I once read that ADHD is a diagnosis, not a destiny. And the list of successful adults that have overcome his or her obstacles ought to inspire the rest of us to continue working steadily toward our hopes, dreams, and visions. Take heart. Focus on your child's creativity, humor, and other gifts. Provide encouragement to your child to stay the course every day. Take care of yourself, surround yourself with positive people, and move forward step-by-step. There is always hope.
Setbacks, disappointment, and frustration are part and parcel of overcoming obstacles. Everyone has obstacles to overcome. It will help if you develop a plan for overcoming them.
Making a conscious effort to think through issues and challenges using creativity and thought is challenging, especially when we tend to think with our feelings. Write your plan down! Outline specific goals and the steps needed to achieve them. Be as specific as possible. Writing down your ideas is important. It helps you see on paper what your thoughts are. Instead of writing, "I need to be better organized" you could write, "I need to get better organized this way: hire an organization expert, purchase more storage containers, label containers, purchase hangers to color code my outfits, and jot down the order I wish to do these on a list I can refer to often."
Repetition can become tedious when you are explaining over and over the same rule, direction, or request. It is easy to lose your patience in this kind of situation.
There will be times when frustration and disappointment
get the better of you. Managing a household, fulfilling work obligations, and functioning as the "thinking partner" of your child is bound to get the best of you from time to time. Emotions
experienced as uncomfortable or upsetting come with the territory, so strive to
make each new day your fresh start and let go of yesterday's upsets. It is not
easy, but it can be done. Sometimes the negativity associated with ADHD can be worse than the disorder itself.
It helps to develop a parenting plan. Write it down. Journaling is an excellent way to get your thoughts down on paper. If that seem to be too much of an effort, simply jot down your plan on a piece of paper and post it in a place where you can add to it or make adjustments as needed. By writing out the goals of your overall parenting plan such as "My child is responsible for doing school work everyday," it helps clarify your intentions, goals, and outcomes.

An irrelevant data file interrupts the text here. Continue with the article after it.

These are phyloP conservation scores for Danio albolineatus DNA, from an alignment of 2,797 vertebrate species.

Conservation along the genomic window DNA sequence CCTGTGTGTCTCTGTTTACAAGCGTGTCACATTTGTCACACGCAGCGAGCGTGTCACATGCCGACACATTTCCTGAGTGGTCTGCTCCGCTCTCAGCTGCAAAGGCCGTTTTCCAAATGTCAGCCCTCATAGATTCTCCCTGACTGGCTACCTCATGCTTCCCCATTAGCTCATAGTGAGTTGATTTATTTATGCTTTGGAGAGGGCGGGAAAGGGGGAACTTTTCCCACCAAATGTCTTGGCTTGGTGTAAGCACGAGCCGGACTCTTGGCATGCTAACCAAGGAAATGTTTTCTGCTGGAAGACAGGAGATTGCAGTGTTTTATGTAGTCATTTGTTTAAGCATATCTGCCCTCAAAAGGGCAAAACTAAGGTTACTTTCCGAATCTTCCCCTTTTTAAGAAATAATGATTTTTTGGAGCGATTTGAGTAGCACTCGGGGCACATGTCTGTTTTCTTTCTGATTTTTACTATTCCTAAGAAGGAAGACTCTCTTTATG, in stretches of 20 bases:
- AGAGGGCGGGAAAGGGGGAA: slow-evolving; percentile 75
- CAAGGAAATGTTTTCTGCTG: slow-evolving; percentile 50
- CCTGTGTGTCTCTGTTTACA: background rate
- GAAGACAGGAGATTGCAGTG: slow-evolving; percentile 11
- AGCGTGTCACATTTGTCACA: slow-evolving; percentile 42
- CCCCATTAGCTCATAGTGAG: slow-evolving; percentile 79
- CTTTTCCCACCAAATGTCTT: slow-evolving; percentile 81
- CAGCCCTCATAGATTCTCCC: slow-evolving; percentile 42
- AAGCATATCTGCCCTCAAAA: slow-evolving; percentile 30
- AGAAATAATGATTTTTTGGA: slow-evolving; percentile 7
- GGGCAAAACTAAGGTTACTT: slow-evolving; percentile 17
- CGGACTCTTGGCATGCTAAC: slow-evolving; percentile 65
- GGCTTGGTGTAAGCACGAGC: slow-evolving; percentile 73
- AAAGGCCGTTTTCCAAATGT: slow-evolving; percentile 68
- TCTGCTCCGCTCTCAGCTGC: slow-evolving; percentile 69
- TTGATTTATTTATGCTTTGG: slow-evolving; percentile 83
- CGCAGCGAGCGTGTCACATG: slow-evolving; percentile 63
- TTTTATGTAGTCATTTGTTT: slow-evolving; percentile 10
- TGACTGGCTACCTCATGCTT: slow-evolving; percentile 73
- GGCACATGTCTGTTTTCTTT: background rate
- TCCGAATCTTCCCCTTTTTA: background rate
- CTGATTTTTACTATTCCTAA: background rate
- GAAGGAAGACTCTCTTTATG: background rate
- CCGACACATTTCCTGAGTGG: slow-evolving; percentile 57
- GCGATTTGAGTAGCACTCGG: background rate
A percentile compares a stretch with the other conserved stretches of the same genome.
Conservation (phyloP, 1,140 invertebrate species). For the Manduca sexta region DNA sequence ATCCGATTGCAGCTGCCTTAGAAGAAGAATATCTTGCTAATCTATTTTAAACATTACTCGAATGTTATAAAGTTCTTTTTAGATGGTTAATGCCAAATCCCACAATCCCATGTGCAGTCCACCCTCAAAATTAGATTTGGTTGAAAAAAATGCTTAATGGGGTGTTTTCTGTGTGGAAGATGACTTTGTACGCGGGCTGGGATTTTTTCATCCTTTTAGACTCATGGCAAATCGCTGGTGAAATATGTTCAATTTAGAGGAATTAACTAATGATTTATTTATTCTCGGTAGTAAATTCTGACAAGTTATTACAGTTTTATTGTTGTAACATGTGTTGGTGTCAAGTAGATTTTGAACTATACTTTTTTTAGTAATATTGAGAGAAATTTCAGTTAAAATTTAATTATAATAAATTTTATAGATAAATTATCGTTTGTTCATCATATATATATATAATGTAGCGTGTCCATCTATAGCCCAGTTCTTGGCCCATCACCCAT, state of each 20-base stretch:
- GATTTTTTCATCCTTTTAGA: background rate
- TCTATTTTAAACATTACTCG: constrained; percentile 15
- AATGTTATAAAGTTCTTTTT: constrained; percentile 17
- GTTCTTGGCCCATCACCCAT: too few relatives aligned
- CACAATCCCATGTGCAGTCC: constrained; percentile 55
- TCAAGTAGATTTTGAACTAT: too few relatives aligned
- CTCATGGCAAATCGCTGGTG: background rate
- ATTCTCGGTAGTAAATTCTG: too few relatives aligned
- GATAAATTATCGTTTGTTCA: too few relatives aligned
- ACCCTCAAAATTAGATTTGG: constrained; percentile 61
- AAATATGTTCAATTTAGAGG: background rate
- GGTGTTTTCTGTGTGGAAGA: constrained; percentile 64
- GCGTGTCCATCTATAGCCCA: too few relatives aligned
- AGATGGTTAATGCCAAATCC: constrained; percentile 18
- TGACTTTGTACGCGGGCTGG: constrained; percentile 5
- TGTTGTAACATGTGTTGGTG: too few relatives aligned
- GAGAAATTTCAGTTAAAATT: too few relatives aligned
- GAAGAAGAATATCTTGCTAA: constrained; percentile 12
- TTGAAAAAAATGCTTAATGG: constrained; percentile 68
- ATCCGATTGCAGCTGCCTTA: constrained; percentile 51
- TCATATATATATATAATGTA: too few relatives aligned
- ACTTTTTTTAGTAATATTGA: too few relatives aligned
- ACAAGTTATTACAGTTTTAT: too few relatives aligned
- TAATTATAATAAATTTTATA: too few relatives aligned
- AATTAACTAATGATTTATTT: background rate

Some days you may need to pick up from the day before in terms of resolving an issue. Generally, it helps if you can think of each new day as an opportunity to have 24 brand new hours to start fresh, let go of what's gone, and resolve to work toward your goals one by one, while maintaining an attitude of gratitude.
Develop awareness and build your support. Join a
community support group or start your own. Develop alliances with teachers, coaches, therapists, or others who are
familiar with ADD or ADHD. Many communities offer faith-based or
non-denominational services. These will be listed in your local paper in the
‘Community News' page.
Parenting a child with ADD or ADHD successfully requires that you first ascertain that the child does indeed have ADD or ADHD. See a qualified professional to rule out other disorders that mimic ADHD. You may want to try calling your family physician for a referral to a specialist. School Psychologists, Licensed Clinical Social Workers, Clinical Psychologists, Nurse Practitioners, or Parent Coaches specializing in ADHD can assist you with a referral. Friends and neighbors can provide tremendous resource information and support, ask for help.
Don't try to go it alone. Support is valuable. There are parenting groups, seminars, classes, books and articles available to you. Check the "Community Section" of your local paper for announcements.
CHADD (Children and Adults with Attention Deficit Disorder) is a national organization that has state by state listings of group meetings in your area. (Website: http://www.chadd.org). Likewise, Attention Deficit Disorder Resources in a national non-profit organization that helps people with ADD or ADHD achieve their full potential through education, support and networking opportunities. (Website: http://www.addresources.org). There are other organizations you may wish to try and they are easily located by using the search engine on your computer.
Ask for recommendations or referrals from friends, your physician's office, or the school guidance counselors. There are many wonderfully wise people in a similar situation and you will be the beneficiary of years of experience from the people who have "been there, done that!"
Read all about it! Driven to Distraction by Drs. Hallowell and Ratey. Visit websites such as chadd.org, and addresources.org, to name but a few. Howard Glasser and Jennifer Easley's The Nurtured Heart Approach is chock full of practical advice. There are many other excellent books and resources out there; find them at your local library.